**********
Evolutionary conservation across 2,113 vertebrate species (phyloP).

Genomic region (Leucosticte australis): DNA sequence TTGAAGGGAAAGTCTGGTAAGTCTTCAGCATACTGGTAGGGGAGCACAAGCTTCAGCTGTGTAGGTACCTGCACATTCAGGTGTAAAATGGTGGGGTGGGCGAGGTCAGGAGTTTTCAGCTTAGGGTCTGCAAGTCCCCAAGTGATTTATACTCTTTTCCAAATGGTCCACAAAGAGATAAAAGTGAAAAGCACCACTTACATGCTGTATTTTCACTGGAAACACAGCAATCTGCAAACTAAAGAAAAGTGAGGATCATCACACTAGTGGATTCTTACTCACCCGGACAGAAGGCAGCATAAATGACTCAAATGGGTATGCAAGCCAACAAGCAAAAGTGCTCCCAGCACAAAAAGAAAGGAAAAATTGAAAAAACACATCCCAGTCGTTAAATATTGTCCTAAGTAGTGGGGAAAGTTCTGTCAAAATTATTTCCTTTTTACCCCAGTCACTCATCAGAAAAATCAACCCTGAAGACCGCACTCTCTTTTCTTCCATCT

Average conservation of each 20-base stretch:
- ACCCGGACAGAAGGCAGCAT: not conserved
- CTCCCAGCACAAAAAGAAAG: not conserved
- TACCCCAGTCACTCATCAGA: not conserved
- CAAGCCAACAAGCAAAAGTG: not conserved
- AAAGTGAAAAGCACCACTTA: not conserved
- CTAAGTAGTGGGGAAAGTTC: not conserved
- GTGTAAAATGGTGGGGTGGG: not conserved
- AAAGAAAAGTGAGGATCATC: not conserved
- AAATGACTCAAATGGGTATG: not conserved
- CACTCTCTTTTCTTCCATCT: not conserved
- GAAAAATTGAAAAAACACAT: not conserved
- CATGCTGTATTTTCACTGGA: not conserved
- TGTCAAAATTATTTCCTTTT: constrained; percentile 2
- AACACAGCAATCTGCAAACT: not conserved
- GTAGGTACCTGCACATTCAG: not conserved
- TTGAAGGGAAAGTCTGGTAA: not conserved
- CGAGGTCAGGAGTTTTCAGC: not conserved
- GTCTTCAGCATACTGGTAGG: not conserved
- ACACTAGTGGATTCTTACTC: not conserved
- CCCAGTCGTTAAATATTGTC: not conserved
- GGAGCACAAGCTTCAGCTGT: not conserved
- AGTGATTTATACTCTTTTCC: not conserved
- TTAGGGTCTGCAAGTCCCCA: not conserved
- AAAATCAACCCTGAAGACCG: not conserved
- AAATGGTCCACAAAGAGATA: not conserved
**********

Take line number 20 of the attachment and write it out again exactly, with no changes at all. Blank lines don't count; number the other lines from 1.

- CGAGGTCAGGAGTTTTCAGC: not conserved